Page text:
Quiet! I was talking!

By Aimee Whitcroft 02/03/2012

Because there simply aren’t enough real problems which science could tackle, Japanese scientists have unleashed the newest weapon in the war for airspace in a conversation.

Yes, ladies and gentlemen: allow me to introduce the SpeechJammer.  In essence, a directional mic takes a recording of what the sinning conversationalist is saying, and the plays it back to them with a direction-sensitive speaker, with a delay of 2 (or so) hundred milliseconds. 0.2 seconds, in other words.

This has the effect of shutting the person up. If you don’t believe me (or them) – ever been on Skype and had a delay plus hearing your voice repeated back at you? An the fact that it made saying anything further impossible?  Yeah.  That.

But why?  WHY? According to the PDF* released around the gadget,

It is expected that the negative aspects of speech…can be relaxed by the ability to jam remote people’s speech.

Negative aspects can involve someone talking to long, or too loudly or, heaven forfend, several people talking over each other. Of course, there’s no _way_ something like this might be abused, and of _course_ all spoken interactions with each other should be the conversational equivalent of Final Fantasy (or any turn-based game, I guess).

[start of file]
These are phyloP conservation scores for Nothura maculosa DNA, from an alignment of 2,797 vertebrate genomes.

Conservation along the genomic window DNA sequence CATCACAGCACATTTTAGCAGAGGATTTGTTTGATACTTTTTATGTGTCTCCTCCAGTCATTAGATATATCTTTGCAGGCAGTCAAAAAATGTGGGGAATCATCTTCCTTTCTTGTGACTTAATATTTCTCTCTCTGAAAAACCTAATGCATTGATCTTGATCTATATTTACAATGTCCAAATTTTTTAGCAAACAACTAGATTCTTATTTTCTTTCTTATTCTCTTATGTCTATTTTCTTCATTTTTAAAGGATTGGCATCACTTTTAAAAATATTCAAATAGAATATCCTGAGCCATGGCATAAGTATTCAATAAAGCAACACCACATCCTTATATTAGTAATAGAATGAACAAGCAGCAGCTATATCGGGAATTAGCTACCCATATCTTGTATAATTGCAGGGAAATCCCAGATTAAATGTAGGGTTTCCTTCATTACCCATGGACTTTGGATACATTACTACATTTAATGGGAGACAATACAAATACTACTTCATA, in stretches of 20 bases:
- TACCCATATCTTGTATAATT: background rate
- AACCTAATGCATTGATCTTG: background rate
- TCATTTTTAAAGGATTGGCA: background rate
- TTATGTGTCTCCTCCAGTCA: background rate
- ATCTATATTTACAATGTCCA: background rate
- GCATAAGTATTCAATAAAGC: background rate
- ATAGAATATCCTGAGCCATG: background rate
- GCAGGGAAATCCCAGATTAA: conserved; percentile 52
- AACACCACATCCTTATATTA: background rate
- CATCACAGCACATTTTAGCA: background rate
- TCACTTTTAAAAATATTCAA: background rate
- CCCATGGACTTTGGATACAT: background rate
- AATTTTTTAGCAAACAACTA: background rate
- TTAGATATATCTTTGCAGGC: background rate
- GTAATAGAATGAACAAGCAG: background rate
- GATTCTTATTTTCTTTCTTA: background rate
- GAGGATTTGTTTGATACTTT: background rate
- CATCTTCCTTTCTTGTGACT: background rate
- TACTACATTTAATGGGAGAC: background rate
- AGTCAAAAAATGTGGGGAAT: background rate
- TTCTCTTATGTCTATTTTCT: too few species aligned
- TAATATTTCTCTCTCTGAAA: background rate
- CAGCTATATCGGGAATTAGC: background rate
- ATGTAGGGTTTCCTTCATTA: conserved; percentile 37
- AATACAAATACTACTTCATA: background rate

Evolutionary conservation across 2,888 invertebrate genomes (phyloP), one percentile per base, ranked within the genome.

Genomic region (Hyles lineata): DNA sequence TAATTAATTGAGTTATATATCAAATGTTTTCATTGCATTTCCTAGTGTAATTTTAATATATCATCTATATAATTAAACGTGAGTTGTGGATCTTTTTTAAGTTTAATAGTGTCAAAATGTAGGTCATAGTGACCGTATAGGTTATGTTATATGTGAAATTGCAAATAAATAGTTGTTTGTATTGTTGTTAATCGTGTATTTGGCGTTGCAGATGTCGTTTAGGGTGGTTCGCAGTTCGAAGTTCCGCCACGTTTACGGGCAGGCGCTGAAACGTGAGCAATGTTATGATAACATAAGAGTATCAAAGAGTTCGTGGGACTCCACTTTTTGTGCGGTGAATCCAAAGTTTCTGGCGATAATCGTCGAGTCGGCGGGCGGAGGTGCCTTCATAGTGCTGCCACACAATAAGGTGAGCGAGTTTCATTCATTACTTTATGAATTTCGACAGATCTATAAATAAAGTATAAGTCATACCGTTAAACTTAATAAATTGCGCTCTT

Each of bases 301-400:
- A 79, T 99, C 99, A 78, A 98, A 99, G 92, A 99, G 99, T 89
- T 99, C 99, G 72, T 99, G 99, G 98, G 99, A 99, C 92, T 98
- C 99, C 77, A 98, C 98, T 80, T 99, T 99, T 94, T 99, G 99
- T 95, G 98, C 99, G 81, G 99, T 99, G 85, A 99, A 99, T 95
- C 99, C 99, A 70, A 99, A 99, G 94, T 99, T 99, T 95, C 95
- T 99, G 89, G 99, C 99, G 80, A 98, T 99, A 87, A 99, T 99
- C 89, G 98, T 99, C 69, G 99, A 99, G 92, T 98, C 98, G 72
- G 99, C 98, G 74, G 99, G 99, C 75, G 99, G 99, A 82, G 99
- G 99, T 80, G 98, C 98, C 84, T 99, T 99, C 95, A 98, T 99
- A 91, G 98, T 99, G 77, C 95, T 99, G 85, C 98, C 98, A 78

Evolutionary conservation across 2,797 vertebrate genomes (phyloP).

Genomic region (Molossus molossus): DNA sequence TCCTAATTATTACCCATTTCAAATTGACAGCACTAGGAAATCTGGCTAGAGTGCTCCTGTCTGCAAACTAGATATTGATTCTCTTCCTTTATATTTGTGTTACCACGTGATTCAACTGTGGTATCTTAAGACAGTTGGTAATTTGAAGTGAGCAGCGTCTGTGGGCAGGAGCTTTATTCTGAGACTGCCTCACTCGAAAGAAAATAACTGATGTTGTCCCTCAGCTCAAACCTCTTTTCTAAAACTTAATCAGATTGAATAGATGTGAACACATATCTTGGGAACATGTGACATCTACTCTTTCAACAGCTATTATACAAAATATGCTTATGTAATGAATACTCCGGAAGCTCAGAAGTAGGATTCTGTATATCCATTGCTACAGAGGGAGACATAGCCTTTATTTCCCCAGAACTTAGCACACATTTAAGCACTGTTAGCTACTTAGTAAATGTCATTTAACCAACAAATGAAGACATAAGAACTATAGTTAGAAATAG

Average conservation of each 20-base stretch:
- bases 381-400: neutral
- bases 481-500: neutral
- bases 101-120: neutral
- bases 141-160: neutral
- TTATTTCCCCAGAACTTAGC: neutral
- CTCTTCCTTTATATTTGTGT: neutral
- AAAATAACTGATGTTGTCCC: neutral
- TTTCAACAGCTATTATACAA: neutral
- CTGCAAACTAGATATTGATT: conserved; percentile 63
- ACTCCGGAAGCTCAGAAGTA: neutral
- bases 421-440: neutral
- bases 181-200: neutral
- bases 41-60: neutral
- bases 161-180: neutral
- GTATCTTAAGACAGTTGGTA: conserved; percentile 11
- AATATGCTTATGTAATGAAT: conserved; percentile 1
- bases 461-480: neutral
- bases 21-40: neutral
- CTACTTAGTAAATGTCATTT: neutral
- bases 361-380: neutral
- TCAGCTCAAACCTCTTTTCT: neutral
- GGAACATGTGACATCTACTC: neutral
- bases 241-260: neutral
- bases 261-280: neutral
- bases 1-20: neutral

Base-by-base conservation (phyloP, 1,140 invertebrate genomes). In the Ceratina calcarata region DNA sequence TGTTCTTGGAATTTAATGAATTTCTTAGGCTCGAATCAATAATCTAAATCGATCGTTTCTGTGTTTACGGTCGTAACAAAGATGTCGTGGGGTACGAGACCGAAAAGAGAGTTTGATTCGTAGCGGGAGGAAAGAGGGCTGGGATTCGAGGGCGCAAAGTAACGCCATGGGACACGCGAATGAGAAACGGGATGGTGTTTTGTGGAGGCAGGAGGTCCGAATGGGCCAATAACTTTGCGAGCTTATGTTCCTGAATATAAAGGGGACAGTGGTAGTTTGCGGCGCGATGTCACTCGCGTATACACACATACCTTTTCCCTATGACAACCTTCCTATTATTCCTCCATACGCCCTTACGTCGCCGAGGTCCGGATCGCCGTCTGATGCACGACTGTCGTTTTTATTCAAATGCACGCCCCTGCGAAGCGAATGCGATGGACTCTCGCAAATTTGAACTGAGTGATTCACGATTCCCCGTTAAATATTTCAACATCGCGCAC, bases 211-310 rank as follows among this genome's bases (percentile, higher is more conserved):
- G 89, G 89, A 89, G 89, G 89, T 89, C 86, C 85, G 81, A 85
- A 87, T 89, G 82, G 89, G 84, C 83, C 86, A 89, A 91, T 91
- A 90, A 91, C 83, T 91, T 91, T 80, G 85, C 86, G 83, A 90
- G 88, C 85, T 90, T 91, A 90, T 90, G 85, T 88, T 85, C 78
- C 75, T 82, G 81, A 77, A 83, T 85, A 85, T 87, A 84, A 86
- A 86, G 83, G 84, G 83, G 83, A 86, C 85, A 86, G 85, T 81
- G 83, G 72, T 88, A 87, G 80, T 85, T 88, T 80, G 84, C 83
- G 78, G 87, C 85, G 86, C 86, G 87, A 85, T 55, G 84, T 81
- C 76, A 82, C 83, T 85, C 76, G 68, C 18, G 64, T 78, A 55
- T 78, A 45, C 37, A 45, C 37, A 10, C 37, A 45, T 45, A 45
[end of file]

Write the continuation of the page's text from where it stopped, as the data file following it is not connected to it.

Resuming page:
Then again, it’s a far better method of shutting someone up than hitting them over the head, or throwing your drink at them…

/shakes head ruefully, and in some amusement

HT DigitalTrends for this.  As well, at this point, as the rest of the internet 🙂


*Which document also, in my opinion, should win some sort of award for hilarious diagrams…I thoroughly suggest going and checking them out 😛

0 Responses to “Quiet! I was talking!”

  • I can remember a demonstration of this effect in the Psychology dept at Waikato Uni many years ago with a small PA system and a tape loop with the 0.2s delay . With the tape loop on, most people can do little more than stammer. We were told that experienced public speakers like politicans can cope with the effect – we speculated that perhaps politicans brains were not connected to their mouth.

  • I believe the technique has been used in the past in the investigation of (false) claims of acquired deafness.

  • Rod,

    More likely the connection between the politicians brain and ears is faulty.
    This could explain why they respond to any question with regurgitated rhetoric instead of actually answering it.